05 April 2019

CLECAT Response to the EP Vote on the Mobility Package I

After almost two years of discussions, the European Parliament has taken a final position on the social and market related proposals of the Mobility Package, released in May 2017. CLECAT supported the initial objectives of the European Commission, which were to increase enforceability, to enhance focus on fighting illegal practices and to simplify the current rules. Different interpretations of the rules has led in recent years to internal market fragmentation and disproportionate national measures that hamper free movement in the single market.

Commenting on the positions adopted by the European Parliament, Ms Nicolette van der Jagt, Director General of CLECAT, noted: “It remains to be seen whether the compromise reached on posting in international road transport will be feasible in practice. The patchwork of administrative national individual regulations will not be resolved by this for the time being.” CLECAT has always called for the exclusion of the Posting of Workers directive to international transport. This will increase the administrative burden in the sector with complex new rules (with different national legislations and minimum wages per Member State depending on the truck, goods transported, age of the driver etc.). Equally, it will be difficult for carriers to underpin the sector's CO2 reduction efforts as it will increase empty runs.

Excluding bilateral transport (plus one extra activity of loading and/or unloading in each direction, or zero on the way out and up to two on return) is far from sufficient to guarantee a well-functioning internal market for road transport. The Parliament has recognised that one key element for improving enforcement is having a reliable way to register when and where the truck has crossed a border and to localise loading and unloading activities. However, it still needs to be seen whether the ambitious timelines will be achieved to make this happen with the smart tachograph. 

The European Parliament position on cabotage does not come as a surprise as the transport experts in the European Parliament already supported further restrictions of market liberalisation. The existing restriction on the number of cabotage operations (3 operations within 7 days) will be replaced with a 3-day time limit during which the unlimited number of operations will be permitted. Following the end of the above-mentioned 3-day period, there will be a ‘cooling-off’ period of 60 hours for vehicles, which must be spent in the country of establishment before the vehicle can start another cabotage operation. Then, vehicles will be obliged to return to the country of residence once every 4 weeks and perform at least one loading or one unloading of goods.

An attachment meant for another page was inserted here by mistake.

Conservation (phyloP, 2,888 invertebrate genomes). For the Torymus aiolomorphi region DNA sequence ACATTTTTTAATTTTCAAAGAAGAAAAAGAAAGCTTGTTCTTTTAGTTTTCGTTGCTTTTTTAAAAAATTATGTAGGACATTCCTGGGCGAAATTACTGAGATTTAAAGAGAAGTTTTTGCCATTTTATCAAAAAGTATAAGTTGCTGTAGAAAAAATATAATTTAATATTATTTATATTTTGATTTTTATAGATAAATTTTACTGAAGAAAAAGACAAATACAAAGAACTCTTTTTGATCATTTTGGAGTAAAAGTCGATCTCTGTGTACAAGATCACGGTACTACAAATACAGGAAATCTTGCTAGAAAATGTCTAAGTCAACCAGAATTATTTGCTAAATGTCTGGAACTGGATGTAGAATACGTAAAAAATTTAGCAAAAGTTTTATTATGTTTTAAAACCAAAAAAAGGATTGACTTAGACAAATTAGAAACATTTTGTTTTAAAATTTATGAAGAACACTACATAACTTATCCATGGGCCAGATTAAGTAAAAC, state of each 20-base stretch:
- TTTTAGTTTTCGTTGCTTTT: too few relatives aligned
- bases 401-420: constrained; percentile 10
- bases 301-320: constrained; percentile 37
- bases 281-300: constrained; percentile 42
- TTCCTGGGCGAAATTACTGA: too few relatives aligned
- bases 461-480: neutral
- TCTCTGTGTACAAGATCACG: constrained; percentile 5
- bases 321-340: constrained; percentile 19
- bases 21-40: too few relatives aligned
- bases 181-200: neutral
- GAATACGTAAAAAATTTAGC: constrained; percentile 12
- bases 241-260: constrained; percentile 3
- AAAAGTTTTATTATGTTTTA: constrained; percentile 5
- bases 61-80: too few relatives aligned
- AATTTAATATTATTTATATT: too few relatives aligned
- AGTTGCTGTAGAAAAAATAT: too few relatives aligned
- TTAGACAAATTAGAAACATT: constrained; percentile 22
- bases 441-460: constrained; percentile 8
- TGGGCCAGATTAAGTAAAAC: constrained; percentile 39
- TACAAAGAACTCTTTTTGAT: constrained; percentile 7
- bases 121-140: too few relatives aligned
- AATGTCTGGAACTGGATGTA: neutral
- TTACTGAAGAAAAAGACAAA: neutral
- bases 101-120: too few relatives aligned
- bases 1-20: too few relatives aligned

“One of the objectives of the review of the legislation was to simplify enforcement of cabotage. The Parliament has made current cabotage operations more complex by adding a 'cooling-off' period even though posting rules already apply as of day 1. It would lead to considerable efficiency losses and capacity gaps in road freight transport. On top of this, the obligation to regularly return the vehicles to the country of establishment will lead to an undesirable increase in empty kilometres and emissions,” Ms van der Jagt commented.

With regards to new rules on driving and resting times, CLECAT regrets that the driving and resting time rules have been changed without the proposal by MEP Wim van de Camp, which would have allowed sleeping in the cabin for the 45-hour weekly rest, subject to certain conditions of parking areas related to service and security.

The Parliament positions, some of which were adopted with a very narrow majority, correspond in many respects to those of the EU Council of Transport Ministers. This paves way for trilogue negotiations with the Council and the European Commission to bring this important reform package for road freight transport into force and to create a new European regulatory framework. Ms van der Jagt noted that the trilogues will offer the final opportunity for necessary corrections and for more flexibility. However, it is doubtful whether the trilogues will start before the second half of 2019.